longboat packed full of hairy, sweaty Vikings gagging for a spot of raping and pillaging might not have been a pretty sight back in the day, but believe us when we tell you Battle for Asgard is more welcome than a refreshing mug of mead - it's gorgeous.
For instance, utilising a novel lighting system reminiscent of Pandemic's forthcoming WWII yarn Saboteur, Viking's islands resemble dreamy New Hampshire in the fall if you've conquered them but a grim, foreboding wet weekend in Bognor if you haven't. Rolling hills, verdant valleys, sprawling settlements, snowy peaks - it's almost Fable-esque with its chunky, oversized warriors and fairy tale landscapes, while the impressive amount of troops the engine can render at once puts even Dead Rising's zombie fest to shame.
Much like their gripping Leipzig presentation a few months back, Creative Assembly's recent demo concentrated on how man-mountain hero Skarin set about raising a rebel army, before treating us to an epic finale out on the battlefield. First up: a mini-quest to liberate... erm, a quarry. Scouting around soon revealed a cageful of captured Viking pals who - after we beheaded a couple of grunt guards - flocked to join our jolly cause.
Now, instead of our lone wolf, we've got a band of baleful bearded behemoths who pack much more of a punch when it comes to taking on the patrols littered throughout the quarry. Still, we make sure to keep our heads down in the cover of grasslands (while keeping out a watchful eye for assassins lurking in trees) on the way back to home base, before the demo fast-forwarded to fight night!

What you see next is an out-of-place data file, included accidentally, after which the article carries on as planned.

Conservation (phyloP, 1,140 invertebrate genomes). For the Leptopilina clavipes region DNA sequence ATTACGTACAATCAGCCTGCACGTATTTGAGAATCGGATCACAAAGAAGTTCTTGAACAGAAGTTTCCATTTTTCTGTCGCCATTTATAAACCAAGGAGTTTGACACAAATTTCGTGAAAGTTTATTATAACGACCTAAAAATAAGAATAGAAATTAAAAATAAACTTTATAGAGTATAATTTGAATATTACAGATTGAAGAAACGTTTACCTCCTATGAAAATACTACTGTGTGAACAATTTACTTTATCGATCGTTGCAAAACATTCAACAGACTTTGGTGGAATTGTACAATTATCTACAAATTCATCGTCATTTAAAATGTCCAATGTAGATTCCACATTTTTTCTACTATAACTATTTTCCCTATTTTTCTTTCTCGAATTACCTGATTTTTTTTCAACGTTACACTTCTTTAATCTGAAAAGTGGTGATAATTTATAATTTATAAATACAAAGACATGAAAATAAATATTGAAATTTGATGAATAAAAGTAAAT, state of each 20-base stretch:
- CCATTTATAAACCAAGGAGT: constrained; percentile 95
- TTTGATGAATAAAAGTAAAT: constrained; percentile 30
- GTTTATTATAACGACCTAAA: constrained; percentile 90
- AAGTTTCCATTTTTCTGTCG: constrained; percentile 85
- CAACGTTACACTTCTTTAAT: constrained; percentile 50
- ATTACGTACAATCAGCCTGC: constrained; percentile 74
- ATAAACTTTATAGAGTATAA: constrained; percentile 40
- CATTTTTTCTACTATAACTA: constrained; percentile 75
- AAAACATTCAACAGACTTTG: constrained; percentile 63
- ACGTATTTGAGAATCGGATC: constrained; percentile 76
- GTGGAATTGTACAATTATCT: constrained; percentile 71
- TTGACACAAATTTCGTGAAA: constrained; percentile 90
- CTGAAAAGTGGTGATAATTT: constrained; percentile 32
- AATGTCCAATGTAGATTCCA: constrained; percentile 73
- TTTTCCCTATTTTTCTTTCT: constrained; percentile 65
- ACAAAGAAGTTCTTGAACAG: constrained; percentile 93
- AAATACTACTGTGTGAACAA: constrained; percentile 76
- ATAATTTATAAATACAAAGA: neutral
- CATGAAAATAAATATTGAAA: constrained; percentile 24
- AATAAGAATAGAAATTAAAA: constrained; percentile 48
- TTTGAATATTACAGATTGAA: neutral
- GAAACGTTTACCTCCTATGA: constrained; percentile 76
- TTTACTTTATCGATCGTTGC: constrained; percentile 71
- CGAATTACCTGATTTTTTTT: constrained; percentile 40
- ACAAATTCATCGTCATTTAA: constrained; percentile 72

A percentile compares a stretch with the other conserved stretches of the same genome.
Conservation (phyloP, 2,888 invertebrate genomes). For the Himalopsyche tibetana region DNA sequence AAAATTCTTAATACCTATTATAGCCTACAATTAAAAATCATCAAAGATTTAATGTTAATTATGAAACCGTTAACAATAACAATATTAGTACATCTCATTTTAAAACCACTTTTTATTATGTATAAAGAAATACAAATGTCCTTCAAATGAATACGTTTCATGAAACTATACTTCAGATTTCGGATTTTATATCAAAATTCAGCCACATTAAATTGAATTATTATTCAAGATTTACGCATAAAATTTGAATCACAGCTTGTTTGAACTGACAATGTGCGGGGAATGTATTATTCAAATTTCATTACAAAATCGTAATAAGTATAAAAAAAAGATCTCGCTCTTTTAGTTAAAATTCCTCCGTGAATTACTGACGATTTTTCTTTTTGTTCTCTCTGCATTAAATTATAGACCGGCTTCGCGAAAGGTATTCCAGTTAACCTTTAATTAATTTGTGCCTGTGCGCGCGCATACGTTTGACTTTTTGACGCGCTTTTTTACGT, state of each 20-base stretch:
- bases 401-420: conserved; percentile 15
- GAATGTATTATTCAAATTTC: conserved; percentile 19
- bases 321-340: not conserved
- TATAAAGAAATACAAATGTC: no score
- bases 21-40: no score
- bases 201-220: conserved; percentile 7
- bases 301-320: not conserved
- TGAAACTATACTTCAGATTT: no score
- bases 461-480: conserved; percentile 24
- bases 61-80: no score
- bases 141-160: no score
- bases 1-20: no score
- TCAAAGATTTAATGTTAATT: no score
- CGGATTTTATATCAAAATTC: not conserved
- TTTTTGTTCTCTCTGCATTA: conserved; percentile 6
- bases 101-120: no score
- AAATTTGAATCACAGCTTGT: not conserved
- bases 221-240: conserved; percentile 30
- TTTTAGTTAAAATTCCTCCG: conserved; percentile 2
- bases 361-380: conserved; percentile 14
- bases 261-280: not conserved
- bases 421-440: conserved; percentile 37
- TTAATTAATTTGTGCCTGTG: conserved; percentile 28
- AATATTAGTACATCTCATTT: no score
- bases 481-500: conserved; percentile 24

Despite CA's heritage being inexorably bound up in their seminal Total War series, it's important to remember that Viking is very much an action game - and Skarin is commanding this army by his deeds, not his mouse clicks. So if you think the left flank of your forces should storm a certain point in the enemy defences, it's up to you to physically make it happen.
This might involve taking out a nearby Shaman (protected by four defence pillars in this new build), issuing a dragon strike or even going toe-to-toe with one of the many giant ogres. It's time management with added blood but, frankly, we rather like the idea of a tad more strategic influence instead of the dumbed-down fare on show here. Similarly, combat - though appreciably bloody in ways only Conan can rival - is a bit simplistic.
Skarin can't scavenge the battlefield for any weaponry beyond his trusty sword-axe combo, and we're concerned the one-trick-pony scrapping could get a bit repetitive fairly sharpish. A genre mishmash it may be then, but Viking still has every sign of shining, given that it's still early days.